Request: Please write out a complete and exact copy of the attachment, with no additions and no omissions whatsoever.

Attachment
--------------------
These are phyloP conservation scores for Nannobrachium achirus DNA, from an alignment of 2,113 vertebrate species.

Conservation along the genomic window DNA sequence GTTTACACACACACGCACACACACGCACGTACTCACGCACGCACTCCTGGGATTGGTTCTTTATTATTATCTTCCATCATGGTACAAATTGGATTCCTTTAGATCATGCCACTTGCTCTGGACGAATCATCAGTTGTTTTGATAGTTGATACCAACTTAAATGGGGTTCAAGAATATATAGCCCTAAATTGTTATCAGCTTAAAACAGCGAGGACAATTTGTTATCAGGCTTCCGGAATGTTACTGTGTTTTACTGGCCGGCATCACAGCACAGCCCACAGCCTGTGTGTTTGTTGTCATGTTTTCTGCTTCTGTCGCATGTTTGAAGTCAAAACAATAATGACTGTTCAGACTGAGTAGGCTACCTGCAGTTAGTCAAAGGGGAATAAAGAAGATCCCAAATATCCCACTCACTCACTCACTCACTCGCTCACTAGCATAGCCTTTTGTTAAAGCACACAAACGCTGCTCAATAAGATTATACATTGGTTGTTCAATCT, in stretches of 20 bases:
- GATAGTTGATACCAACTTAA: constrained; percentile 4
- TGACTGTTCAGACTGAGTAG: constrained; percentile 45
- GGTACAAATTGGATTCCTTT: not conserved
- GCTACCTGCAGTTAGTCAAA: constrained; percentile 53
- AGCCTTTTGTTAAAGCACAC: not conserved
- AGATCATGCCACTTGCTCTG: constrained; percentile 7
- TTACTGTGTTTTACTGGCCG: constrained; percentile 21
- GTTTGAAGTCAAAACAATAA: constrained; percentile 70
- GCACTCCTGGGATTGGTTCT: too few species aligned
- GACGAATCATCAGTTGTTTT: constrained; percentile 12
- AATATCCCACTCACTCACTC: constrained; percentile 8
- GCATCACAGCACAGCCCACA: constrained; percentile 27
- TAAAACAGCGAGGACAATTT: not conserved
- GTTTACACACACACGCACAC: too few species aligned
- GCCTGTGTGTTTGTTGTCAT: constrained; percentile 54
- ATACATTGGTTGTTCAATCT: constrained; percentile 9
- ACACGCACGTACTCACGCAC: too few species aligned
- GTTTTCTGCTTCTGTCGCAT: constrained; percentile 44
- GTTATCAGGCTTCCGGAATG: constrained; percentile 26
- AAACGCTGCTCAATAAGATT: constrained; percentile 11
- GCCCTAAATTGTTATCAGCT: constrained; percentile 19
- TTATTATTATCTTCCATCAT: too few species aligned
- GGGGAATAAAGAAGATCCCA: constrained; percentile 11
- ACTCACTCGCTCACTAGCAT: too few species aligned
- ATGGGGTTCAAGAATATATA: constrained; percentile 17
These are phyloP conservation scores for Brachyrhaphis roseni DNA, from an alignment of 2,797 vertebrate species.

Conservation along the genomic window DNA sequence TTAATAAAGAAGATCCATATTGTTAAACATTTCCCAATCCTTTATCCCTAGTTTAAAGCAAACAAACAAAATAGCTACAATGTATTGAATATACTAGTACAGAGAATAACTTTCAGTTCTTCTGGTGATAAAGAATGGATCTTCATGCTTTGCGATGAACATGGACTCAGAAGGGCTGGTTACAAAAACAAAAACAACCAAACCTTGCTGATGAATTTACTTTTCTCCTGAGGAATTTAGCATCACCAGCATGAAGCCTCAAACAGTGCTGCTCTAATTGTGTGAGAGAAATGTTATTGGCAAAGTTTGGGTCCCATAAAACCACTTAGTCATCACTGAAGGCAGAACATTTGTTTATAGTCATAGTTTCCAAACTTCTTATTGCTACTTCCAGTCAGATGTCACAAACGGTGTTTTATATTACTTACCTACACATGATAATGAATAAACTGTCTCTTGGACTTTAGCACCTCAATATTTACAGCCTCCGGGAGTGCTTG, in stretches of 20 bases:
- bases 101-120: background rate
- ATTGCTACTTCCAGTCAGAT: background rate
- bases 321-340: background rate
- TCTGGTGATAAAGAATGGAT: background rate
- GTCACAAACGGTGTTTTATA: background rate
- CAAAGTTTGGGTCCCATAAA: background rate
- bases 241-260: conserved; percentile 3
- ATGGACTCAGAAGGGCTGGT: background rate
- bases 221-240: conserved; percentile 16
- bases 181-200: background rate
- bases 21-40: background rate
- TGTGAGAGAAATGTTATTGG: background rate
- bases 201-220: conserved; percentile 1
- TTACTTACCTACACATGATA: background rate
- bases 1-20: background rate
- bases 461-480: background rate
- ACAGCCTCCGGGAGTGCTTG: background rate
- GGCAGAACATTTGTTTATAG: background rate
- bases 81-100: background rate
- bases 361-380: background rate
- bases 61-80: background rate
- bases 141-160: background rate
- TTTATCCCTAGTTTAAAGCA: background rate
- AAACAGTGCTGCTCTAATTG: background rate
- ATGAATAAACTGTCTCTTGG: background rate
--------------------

These are phyloP conservation scores for Nannobrachium achirus DNA, from an alignment of 2,113 vertebrate species.

Conservation along the genomic window DNA sequence GTTTACACACACACGCACACACACGCACGTACTCACGCACGCACTCCTGGGATTGGTTCTTTATTATTATCTTCCATCATGGTACAAATTGGATTCCTTTAGATCATGCCACTTGCTCTGGACGAATCATCAGTTGTTTTGATAGTTGATACCAACTTAAATGGGGTTCAAGAATATATAGCCCTAAATTGTTATCAGCTTAAAACAGCGAGGACAATTTGTTATCAGGCTTCCGGAATGTTACTGTGTTTTACTGGCCGGCATCACAGCACAGCCCACAGCCTGTGTGTTTGTTGTCATGTTTTCTGCTTCTGTCGCATGTTTGAAGTCAAAACAATAATGACTGTTCAGACTGAGTAGGCTACCTGCAGTTAGTCAAAGGGGAATAAAGAAGATCCCAAATATCCCACTCACTCACTCACTCACTCGCTCACTAGCATAGCCTTTTGTTAAAGCACACAAACGCTGCTCAATAAGATTATACATTGGTTGTTCAATCT, in stretches of 20 bases:
- GATAGTTGATACCAACTTAA: constrained; percentile 4
- TGACTGTTCAGACTGAGTAG: constrained; percentile 45
- GGTACAAATTGGATTCCTTT: not conserved
- GCTACCTGCAGTTAGTCAAA: constrained; percentile 53
- AGCCTTTTGTTAAAGCACAC: not conserved
- AGATCATGCCACTTGCTCTG: constrained; percentile 7
- TTACTGTGTTTTACTGGCCG: constrained; percentile 21
- GTTTGAAGTCAAAACAATAA: constrained; percentile 70
- GCACTCCTGGGATTGGTTCT: too few species aligned
- GACGAATCATCAGTTGTTTT: constrained; percentile 12
- AATATCCCACTCACTCACTC: constrained; percentile 8
- GCATCACAGCACAGCCCACA: constrained; percentile 27
- TAAAACAGCGAGGACAATTT: not conserved
- GTTTACACACACACGCACAC: too few species aligned
- GCCTGTGTGTTTGTTGTCAT: constrained; percentile 54
- ATACATTGGTTGTTCAATCT: constrained; percentile 9
- ACACGCACGTACTCACGCAC: too few species aligned
- GTTTTCTGCTTCTGTCGCAT: constrained; percentile 44
- GTTATCAGGCTTCCGGAATG: constrained; percentile 26
- AAACGCTGCTCAATAAGATT: constrained; percentile 11
- GCCCTAAATTGTTATCAGCT: constrained; percentile 19
- TTATTATTATCTTCCATCAT: too few species aligned
- GGGGAATAAAGAAGATCCCA: constrained; percentile 11
- ACTCACTCGCTCACTAGCAT: too few species aligned
- ATGGGGTTCAAGAATATATA: constrained; percentile 17
These are phyloP conservation scores for Brachyrhaphis roseni DNA, from an alignment of 2,797 vertebrate species.

Conservation along the genomic window DNA sequence TTAATAAAGAAGATCCATATTGTTAAACATTTCCCAATCCTTTATCCCTAGTTTAAAGCAAACAAACAAAATAGCTACAATGTATTGAATATACTAGTACAGAGAATAACTTTCAGTTCTTCTGGTGATAAAGAATGGATCTTCATGCTTTGCGATGAACATGGACTCAGAAGGGCTGGTTACAAAAACAAAAACAACCAAACCTTGCTGATGAATTTACTTTTCTCCTGAGGAATTTAGCATCACCAGCATGAAGCCTCAAACAGTGCTGCTCTAATTGTGTGAGAGAAATGTTATTGGCAAAGTTTGGGTCCCATAAAACCACTTAGTCATCACTGAAGGCAGAACATTTGTTTATAGTCATAGTTTCCAAACTTCTTATTGCTACTTCCAGTCAGATGTCACAAACGGTGTTTTATATTACTTACCTACACATGATAATGAATAAACTGTCTCTTGGACTTTAGCACCTCAATATTTACAGCCTCCGGGAGTGCTTG, in stretches of 20 bases:
- bases 101-120: background rate
- ATTGCTACTTCCAGTCAGAT: background rate
- bases 321-340: background rate
- TCTGGTGATAAAGAATGGAT: background rate
- GTCACAAACGGTGTTTTATA: background rate
- CAAAGTTTGGGTCCCATAAA: background rate
- bases 241-260: conserved; percentile 3
- ATGGACTCAGAAGGGCTGGT: background rate
- bases 221-240: conserved; percentile 16
- bases 181-200: background rate
- bases 21-40: background rate
- TGTGAGAGAAATGTTATTGG: background rate
- bases 201-220: conserved; percentile 1
- TTACTTACCTACACATGATA: background rate
- bases 1-20: background rate
- bases 461-480: background rate
- ACAGCCTCCGGGAGTGCTTG: background rate
- GGCAGAACATTTGTTTATAG: background rate
- bases 81-100: background rate
- bases 361-380: background rate
- bases 61-80: background rate
- bases 141-160: background rate
- TTTATCCCTAGTTTAAAGCA: background rate
- AAACAGTGCTGCTCTAATTG: background rate
- ATGAATAAACTGTCTCTTGG: background rate